Kristian Blummenfelt reveals X Factor which gives ‘Norwegian Method’ the edge

Staff Reporter

Gearing up for the second instalment of the PTO Tour this Friday in Milwaukee, Norwegian superstar Kristian Blummenfelt is one of the big favourites to take the tape at the second edition of the PTO Tour US Open.

Without a victory this year so far, Blummenfelt shared in a recent video on the PTO YouTube channel that chasing “that winning feeling” is what it’s all about, with the emotions that come with taking the tape one of the driving forces behind his dedication to a life of training.

In Wisconsin, Blummenfelt will have to takedown a world class field to make it across the line first, but with world-class scientific backing and a huge appetite for pushing the limits in training, the odds will more than likely be in his favour.


Blummenfelt’s hunger for victory

Addressing what motivates him and drives him to this day after so much success, Blummenfelt cited an appetite for winning and being the best that has been a part of his psyche for as long as he can remember.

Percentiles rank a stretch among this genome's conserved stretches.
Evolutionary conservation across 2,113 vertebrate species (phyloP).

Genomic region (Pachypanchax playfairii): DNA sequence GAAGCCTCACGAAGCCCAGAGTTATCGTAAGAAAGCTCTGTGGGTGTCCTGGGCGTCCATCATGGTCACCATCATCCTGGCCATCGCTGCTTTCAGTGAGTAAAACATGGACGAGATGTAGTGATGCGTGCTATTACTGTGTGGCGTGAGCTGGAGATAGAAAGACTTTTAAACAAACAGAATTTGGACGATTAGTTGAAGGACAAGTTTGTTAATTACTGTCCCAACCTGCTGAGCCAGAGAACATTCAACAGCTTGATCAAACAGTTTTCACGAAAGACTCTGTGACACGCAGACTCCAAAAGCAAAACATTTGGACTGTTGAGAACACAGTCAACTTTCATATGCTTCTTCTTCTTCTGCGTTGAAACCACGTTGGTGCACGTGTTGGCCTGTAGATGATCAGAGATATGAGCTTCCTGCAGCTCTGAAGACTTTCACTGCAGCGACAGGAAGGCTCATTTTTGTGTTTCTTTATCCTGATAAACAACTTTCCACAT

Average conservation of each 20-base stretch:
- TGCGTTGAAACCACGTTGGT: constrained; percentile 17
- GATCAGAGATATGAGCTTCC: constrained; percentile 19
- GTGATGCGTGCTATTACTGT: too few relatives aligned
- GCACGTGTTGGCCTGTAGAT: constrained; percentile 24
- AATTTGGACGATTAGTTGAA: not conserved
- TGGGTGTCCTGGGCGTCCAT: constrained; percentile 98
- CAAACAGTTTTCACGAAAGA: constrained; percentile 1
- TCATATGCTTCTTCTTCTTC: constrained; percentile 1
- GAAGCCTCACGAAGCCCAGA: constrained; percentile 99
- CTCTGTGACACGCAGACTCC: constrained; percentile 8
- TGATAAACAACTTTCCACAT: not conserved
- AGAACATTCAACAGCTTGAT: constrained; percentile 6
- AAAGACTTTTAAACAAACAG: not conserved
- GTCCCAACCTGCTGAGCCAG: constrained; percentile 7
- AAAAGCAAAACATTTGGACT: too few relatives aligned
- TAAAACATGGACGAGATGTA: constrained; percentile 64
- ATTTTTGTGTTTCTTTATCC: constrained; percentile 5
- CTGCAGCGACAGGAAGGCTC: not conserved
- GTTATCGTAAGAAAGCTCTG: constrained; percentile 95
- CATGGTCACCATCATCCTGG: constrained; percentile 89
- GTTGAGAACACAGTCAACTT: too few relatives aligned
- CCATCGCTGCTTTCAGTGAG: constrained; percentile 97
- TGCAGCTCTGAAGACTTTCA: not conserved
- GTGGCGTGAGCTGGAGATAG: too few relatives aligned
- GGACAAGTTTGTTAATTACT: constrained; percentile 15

“I don’t know where the need to be the best comes from, it’s just always been there with the feeling of being unstoppable, or making the impossible, possible.

“I just love winning and I love that feeing of coming into the finishing chute and that feeling that you’re coming into untouched territory.

“I’ve always had that extreme competitiveness, crossing the finish line and taking that tape, to me is the feeling of winning and the feeling that I’m training for.” 


Marginal Gains fire the ‘Norwegian Method’

A term widely used since it was coined by Team Sky during their golden era in cycling, marginal gains, or nailing those final few percent points that separate the best from the rest, is a key focus for Blummenfelt and his team.

Kristian Blummenfelt PTO European Open 2023 bike transition
Photo Credit: PTO

“95% of the training that we are doing is the same, but it’s just the extreme of dedication, hard work, high volume and getting the job done.

“I do think you need that last few percentage of science to help you and find areas to work on. Triathlon is your life. Over a year, we train like 1300 hours and now we’re trying to lift the intensity wherever we can. That’s where the testing comes in.” 

This Friday, Blummenfelt will go head-to-head with some of the greatest to ever grace the sport, such as legend Jan Frodeno and record breaker Magnus Ditlev. With those few final percentage points on his side, he’ll hope he has it in his locker to come out on top.

Tomos Land
Written by
Tomos Land
Tomos Land is a triathlon & running journalist whose expertise lies in the professional world of short course & long distance triathlon, though he also boasts an extensive knowledge of ultra-running.
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